College board selects new president Former dean at Catonsville is trustees' choice

First woman to hold job

Experience was deciding factor in board's decision

March 04, 1998|By Edward Lee | Edward Lee,SUN STAFF

The president of State University of New York at Delhi was named president of the 5,081-student Howard Community College yesterday, replacing Dwight A. Burrill, who resigned in September.

The Columbia institution's third president in its 28 years, Mary Ellen Duncan will be the school's first female leader. A former Catonsville Community College administrator, she is expected to assume the $120,000-a-year post July 1.

"We are excited," said David A. Rakes, who chairs the board of trustees and announced the appointment before about 200 students, faculty and administration officials at the Student Activities Center. "We are excited about embarking on the next chapter of the college. We're ready to move on."

Duncan was unavailable for comment yesterday because she was in Albany lobbying state legislators to increase funding for SUNY at Delhi -- a task that did not go unnoticed by a Howard trustee.

"She's still working hard to get her school what she can," marveled trustee Roger Caplan. "She's an unbelievable person."

Duncan has been president of the 1,800-student SUNY at Delhi since 1991. Before that, she was dean of planning and development at Catonsville Community College for four years, serving a one-year stint as interim president. She earned a doctorate in administration and curriculum development from the University of Connecticut.

Duncan edged Alex Johnson, provost and vice president at Cuyahoga Community College near Cleveland. The two candidates emerged from a pool of 70 during the five-month search for a president. Rakes said Duncan's advantage was her experience as president of SUNY.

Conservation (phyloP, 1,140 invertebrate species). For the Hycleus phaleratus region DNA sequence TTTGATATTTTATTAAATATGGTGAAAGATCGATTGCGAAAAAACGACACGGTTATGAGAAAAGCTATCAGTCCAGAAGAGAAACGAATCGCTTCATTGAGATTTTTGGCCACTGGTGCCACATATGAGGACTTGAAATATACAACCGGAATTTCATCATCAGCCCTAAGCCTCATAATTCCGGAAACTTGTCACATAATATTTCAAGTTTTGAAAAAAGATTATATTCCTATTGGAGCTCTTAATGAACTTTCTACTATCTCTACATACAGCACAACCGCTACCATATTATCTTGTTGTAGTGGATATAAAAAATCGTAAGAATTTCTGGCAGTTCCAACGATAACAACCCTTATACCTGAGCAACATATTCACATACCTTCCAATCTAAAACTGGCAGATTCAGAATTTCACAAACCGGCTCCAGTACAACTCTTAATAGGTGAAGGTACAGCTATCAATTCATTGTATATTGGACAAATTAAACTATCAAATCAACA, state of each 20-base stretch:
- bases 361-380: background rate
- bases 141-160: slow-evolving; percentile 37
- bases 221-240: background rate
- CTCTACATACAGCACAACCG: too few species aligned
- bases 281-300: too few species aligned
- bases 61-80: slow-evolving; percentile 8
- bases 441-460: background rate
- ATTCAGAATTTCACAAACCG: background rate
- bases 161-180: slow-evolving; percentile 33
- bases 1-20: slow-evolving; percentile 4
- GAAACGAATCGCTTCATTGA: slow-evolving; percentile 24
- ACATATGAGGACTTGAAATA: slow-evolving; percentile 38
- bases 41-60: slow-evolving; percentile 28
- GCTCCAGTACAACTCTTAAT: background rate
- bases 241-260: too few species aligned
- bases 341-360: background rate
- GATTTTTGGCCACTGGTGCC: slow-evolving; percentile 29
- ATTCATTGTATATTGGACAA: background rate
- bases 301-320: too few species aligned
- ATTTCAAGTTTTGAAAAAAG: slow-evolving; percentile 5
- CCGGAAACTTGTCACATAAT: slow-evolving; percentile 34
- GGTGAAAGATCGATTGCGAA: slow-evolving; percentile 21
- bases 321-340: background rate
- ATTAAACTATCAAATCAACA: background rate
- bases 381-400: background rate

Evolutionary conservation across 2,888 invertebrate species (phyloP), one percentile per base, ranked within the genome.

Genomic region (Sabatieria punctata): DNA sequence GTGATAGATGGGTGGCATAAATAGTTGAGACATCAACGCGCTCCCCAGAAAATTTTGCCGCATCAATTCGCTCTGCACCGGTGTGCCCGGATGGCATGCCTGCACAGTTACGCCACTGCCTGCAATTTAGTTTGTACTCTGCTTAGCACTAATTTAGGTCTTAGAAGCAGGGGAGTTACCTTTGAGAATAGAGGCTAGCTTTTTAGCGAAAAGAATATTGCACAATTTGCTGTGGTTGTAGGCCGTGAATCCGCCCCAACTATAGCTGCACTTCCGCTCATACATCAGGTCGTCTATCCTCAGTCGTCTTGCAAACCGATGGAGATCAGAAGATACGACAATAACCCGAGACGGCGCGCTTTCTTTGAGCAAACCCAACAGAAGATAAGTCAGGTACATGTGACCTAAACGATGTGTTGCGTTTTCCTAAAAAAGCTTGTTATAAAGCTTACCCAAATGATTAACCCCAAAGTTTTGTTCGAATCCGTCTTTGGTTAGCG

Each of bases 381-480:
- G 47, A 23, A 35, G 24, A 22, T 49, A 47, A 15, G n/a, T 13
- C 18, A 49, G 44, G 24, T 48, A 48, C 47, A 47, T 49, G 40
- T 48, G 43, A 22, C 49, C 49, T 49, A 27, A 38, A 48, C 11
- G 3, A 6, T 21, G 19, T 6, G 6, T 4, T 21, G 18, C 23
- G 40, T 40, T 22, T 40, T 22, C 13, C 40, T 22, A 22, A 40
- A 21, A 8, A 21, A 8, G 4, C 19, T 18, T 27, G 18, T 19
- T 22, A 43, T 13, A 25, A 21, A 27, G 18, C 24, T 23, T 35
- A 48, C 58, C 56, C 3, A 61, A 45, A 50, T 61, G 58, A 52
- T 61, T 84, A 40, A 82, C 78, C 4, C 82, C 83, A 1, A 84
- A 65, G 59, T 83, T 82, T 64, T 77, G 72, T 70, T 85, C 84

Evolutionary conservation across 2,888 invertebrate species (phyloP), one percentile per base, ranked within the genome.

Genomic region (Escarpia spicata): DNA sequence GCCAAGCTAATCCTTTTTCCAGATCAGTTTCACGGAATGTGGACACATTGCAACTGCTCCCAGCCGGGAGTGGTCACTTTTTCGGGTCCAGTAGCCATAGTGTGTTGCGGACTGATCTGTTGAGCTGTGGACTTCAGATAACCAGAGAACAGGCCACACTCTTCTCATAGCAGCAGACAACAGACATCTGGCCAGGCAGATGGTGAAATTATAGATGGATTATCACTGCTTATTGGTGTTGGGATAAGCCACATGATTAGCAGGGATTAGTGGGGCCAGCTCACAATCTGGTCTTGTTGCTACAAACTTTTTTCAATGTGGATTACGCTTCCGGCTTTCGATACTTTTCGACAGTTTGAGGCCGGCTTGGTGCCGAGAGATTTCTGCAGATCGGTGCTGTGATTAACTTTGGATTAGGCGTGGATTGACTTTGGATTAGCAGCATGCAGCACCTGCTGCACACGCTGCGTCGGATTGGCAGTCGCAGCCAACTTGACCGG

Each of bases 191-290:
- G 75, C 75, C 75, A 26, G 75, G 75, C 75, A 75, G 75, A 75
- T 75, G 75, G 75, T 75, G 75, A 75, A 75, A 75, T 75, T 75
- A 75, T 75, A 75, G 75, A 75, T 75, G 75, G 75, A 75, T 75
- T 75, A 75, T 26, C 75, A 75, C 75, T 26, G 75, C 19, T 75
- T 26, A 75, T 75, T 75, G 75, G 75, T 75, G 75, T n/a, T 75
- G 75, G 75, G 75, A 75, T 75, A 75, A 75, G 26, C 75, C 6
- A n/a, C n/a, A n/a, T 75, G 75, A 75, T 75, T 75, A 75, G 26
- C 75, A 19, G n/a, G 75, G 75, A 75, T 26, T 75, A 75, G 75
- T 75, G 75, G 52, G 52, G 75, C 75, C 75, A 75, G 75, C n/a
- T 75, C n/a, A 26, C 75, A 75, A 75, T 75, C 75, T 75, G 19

"Several board members thought that Dr. Duncan was the better candidate, while others thought that Dr. Johnson was the one," Rakes said. "After we reviewed all the background information and interview materials we had, what came across is that Dr. Duncan is more experienced than Dr. Johnson. We felt that, given where the college is and the need to move on, that Dr. Duncan was the best choice."

Shaun Koenig, president of the Student Government Association, said he was impressed with Duncan's openness.

"When I talked to her, it seemed that she had some really good ideas and thoughts," said the second-year liberal arts major from Ellicott City. "But she was open to new ideas and trying new XTC things. I feel that she is a positive person and can help the college a lot."

Duncan will immediately face financial pressures. Although Howard is among the top 10 community colleges in size in the state and enjoys a solid reputation as a leader in technology, the school abandoned several capital projects -- including renovations to the physical education building and construction of a parking garage -- for the fiscal year beginning in July.

The college is also expected to impose a $2-a-credit tuition increase for county residents, making it the most expensive community college in the state.

Mary Rittling, vice president of academic affairs for SUNY at Delhi, said Duncan is committed to students.

"I think she's going to bring to the school a real focus that students are the most important people," Rittling said. "She is so dedicated to creating the best environment for the school, and you will hear that in her voice."

Duncan is expected to make a formal announcement to the Delhi campus later today -- a decision expected to elicit mixed emotions, Rittling said.

"It's like having children," she said. "You're always so happy for someone when she accomplishes something and moves away to continue that. And still, you can't help but reflect on your loss. We're all very proud of her."

Pub Date: 3/04/98

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